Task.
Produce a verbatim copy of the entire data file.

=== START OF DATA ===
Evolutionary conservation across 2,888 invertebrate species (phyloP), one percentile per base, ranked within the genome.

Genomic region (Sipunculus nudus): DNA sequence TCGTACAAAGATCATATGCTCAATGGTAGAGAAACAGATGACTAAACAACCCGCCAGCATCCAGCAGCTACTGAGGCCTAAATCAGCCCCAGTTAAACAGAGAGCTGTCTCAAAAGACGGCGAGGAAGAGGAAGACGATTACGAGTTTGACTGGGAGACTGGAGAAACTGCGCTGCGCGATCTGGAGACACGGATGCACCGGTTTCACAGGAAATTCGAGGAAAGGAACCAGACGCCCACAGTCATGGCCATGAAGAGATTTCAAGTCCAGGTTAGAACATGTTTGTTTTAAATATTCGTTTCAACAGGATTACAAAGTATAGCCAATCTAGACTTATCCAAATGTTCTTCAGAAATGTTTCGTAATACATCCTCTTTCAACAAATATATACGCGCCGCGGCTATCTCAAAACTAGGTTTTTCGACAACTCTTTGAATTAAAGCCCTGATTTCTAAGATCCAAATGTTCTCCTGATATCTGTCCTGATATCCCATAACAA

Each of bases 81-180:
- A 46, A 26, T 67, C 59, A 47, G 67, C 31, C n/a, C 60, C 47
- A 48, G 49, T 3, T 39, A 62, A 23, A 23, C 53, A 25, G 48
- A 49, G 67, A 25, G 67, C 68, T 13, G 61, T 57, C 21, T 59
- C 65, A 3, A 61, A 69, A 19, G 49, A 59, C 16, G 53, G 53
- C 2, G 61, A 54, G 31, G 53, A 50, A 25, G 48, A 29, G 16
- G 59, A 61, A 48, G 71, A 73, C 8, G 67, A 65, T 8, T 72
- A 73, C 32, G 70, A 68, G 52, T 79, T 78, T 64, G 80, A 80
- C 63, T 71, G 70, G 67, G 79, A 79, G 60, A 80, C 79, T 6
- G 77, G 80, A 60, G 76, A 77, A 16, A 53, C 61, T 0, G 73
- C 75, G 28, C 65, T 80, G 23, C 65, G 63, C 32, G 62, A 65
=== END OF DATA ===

Evolutionary conservation across 2,888 invertebrate species (phyloP), one percentile per base, ranked within the genome.

Genomic region (Sipunculus nudus): DNA sequence TCGTACAAAGATCATATGCTCAATGGTAGAGAAACAGATGACTAAACAACCCGCCAGCATCCAGCAGCTACTGAGGCCTAAATCAGCCCCAGTTAAACAGAGAGCTGTCTCAAAAGACGGCGAGGAAGAGGAAGACGATTACGAGTTTGACTGGGAGACTGGAGAAACTGCGCTGCGCGATCTGGAGACACGGATGCACCGGTTTCACAGGAAATTCGAGGAAAGGAACCAGACGCCCACAGTCATGGCCATGAAGAGATTTCAAGTCCAGGTTAGAACATGTTTGTTTTAAATATTCGTTTCAACAGGATTACAAAGTATAGCCAATCTAGACTTATCCAAATGTTCTTCAGAAATGTTTCGTAATACATCCTCTTTCAACAAATATATACGCGCCGCGGCTATCTCAAAACTAGGTTTTTCGACAACTCTTTGAATTAAAGCCCTGATTTCTAAGATCCAAATGTTCTCCTGATATCTGTCCTGATATCCCATAACAA

Each of bases 81-180:
- A 46, A 26, T 67, C 59, A 47, G 67, C 31, C n/a, C 60, C 47
- A 48, G 49, T 3, T 39, A 62, A 23, A 23, C 53, A 25, G 48
- A 49, G 67, A 25, G 67, C 68, T 13, G 61, T 57, C 21, T 59
- C 65, A 3, A 61, A 69, A 19, G 49, A 59, C 16, G 53, G 53
- C 2, G 61, A 54, G 31, G 53, A 50, A 25, G 48, A 29, G 16
- G 59, A 61, A 48, G 71, A 73, C 8, G 67, A 65, T 8, T 72
- A 73, C 32, G 70, A 68, G 52, T 79, T 78, T 64, G 80, A 80
- C 63, T 71, G 70, G 67, G 79, A 79, G 60, A 80, C 79, T 6
- G 77, G 80, A 60, G 76, A 77, A 16, A 53, C 61, T 0, G 73
- C 75, G 28, C 65, T 80, G 23, C 65, G 63, C 32, G 62, A 65